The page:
When you care about someone suffering from a mood disorder, taking care of yourself can be a challenge. Mood disorders run the gamut from chronic and clinical depression to panic disorders and bi-polar disorder. In addition to the stress of caregiving, family members have the added burden of trying to avoid the "isolation factor" that is part and parcel of mental illness. It's easy to see how this happens.
Caregivers often believe nobody knows how they feel, or that things will never be ok. When you do have a morsel of time, you may be too down, feeling unsocial, or even tired to do the things you enjoy. Sometimes your only option is socializing with the person affected by mental illness, which may not feel like much of a restful break.
Since mental illnesses can be both chronic and cyclical, it is important to be kind to yourself, as the caring family member. You need to take care of yourself whenever you can ? and even when you think you can't. "Self Care" is a phrase widely used by personal coaches and refers to making your "self" a priority.
This can be challenging for caregivers who frequently forget themselves as they care for the ill person. Caregivers especially, are prone to thinking of themselves as an afterthought, if at all. Neglecting yourself over time can result in adverse consequences for the caregiver, including burnout, shame, increased stress, and anger, in addition to isolation. Being proactive to stay well is important to avoiding these consequences ? even if the ways you express self care are minimal, they add up to keep you healthy. Here are some ideas for taking time for your "self," to help you to keep on giving. 1.
Relax your mind. For some people it might be listening to music, or meditation tapes, or even a book on tape (since reading may take more energy). You may want to purchase an MP3 player that allows you to manage the tapes easier than a traditional CD player. One of my favorite artists is Steve Halpern, who puts together some wonderfully relaxing music that I play from my computer or pop into the MP3 or CD player.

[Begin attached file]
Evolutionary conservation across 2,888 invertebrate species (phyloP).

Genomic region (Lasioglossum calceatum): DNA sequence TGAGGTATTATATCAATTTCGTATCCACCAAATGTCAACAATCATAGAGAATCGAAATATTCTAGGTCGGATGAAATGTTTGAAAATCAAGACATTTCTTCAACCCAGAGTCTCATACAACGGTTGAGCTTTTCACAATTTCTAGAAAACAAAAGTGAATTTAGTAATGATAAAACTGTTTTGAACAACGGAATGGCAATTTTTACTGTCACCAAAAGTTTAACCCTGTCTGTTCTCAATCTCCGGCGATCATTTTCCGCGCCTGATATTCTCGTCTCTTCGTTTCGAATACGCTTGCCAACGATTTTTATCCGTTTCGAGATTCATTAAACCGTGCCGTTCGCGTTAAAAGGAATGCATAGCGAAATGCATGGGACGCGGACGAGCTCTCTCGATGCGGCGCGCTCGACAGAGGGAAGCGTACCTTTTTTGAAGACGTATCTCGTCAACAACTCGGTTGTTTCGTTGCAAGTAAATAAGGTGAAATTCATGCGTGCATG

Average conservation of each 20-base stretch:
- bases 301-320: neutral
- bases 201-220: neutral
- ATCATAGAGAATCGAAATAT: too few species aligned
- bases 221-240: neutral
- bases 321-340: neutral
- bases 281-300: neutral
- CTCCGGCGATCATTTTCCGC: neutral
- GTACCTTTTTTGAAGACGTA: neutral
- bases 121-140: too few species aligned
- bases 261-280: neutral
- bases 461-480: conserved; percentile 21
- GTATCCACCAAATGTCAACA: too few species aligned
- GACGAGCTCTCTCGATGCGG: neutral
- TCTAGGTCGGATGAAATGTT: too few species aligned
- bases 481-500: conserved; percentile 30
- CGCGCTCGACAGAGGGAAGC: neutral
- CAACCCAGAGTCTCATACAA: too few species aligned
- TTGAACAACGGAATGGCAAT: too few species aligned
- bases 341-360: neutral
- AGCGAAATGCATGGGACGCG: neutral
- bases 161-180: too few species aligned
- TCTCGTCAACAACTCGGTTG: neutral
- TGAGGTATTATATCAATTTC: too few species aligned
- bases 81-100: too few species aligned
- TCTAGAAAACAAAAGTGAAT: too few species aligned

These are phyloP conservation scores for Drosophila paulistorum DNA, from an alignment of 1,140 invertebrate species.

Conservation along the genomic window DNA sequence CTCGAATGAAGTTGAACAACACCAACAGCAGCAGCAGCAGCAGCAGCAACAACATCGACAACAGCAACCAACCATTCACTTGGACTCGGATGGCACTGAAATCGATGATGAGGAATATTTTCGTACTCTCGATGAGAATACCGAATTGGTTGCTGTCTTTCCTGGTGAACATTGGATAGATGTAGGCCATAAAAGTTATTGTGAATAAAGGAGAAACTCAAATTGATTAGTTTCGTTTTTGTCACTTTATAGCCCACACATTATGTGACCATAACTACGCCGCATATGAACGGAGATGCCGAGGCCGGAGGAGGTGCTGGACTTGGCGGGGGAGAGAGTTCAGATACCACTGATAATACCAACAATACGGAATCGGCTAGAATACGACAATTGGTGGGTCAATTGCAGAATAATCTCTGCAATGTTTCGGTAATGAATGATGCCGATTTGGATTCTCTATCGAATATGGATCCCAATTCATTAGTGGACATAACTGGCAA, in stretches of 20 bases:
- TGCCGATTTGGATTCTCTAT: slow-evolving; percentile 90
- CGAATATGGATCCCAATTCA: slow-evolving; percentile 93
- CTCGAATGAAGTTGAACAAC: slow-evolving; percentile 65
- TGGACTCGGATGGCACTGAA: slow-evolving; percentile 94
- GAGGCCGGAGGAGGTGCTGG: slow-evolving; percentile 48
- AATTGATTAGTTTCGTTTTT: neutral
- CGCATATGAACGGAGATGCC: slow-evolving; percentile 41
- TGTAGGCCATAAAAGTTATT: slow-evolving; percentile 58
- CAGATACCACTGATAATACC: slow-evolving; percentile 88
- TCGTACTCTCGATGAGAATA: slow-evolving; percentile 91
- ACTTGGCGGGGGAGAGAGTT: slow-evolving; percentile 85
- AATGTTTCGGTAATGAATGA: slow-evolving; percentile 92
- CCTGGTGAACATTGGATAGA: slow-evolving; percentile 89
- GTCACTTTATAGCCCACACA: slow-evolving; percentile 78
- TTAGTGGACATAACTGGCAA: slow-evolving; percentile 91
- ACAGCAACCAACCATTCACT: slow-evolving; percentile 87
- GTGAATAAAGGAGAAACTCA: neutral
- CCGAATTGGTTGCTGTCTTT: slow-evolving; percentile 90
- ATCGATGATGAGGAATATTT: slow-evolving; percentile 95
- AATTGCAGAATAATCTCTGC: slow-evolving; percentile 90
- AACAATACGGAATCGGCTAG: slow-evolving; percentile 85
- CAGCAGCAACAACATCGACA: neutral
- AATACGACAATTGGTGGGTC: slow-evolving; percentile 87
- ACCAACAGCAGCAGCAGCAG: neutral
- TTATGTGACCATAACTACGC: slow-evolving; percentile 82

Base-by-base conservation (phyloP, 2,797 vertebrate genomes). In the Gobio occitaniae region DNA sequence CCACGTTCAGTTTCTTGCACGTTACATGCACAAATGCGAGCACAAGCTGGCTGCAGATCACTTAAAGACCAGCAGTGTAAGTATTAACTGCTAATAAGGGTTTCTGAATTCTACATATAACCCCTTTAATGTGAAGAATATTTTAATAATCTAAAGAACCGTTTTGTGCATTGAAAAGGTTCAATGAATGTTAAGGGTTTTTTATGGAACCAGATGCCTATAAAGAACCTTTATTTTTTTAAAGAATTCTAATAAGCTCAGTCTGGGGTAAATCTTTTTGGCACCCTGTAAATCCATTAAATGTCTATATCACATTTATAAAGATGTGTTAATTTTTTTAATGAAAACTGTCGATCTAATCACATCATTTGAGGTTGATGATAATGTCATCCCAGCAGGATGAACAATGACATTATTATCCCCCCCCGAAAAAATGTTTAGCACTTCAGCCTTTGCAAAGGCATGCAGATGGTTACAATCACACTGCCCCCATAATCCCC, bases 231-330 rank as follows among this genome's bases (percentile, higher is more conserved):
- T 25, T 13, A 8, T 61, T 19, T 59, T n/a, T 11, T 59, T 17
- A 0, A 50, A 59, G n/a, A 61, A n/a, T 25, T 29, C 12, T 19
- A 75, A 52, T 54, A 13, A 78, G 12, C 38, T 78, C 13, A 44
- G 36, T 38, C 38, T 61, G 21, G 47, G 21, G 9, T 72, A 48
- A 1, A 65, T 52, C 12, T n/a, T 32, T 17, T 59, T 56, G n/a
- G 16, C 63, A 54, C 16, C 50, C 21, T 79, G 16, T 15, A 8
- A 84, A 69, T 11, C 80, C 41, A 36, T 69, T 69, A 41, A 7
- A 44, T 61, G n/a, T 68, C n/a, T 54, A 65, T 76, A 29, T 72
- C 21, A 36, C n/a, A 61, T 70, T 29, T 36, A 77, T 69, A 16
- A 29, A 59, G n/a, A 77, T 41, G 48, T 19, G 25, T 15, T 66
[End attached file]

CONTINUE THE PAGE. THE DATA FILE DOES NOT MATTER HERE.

2. Relax your body. Massage, Reiki, facials, hot stone treatments -- the list is endless. Try something new or go with an old stand-by.
While it may feel like an overwhelming task, the simple act of making and keeping the appointment that's just about you will be well worth the effort. If you just can't get away, simple breathing meditations can bring deep relaxation. 3.
Seek out your (funniest) friends. Staying connected with your friends is an essential form of self care. Friends know and accept our story, and help keep us going. Even if it is an effort, stay in touch and make plans to get together. It's no secret how therapeutic laughing can be -- so pick your funniest friends!! Or take in a funny movie together even if you don't feel like laughing.
It can be wonderfully contagious. 4. Take a break. "Respite" from your caregiving commitment can be invaluable.
If money is not an extreme issue, try to get away even if only for a complete day and overnight retreat. There are wonderful places that cater to soulful restoration. Go alone or with a friend.
But make a plan and stick by it. If you're like me, once I "get there" I'm so glad I did!.
Mary Logan is a professional life coach specializing in support for the caregiver. Inspiring audios and her free: "Are you an effective caregiver?" assessment can be found at http://www.fromsurvivetothrive.com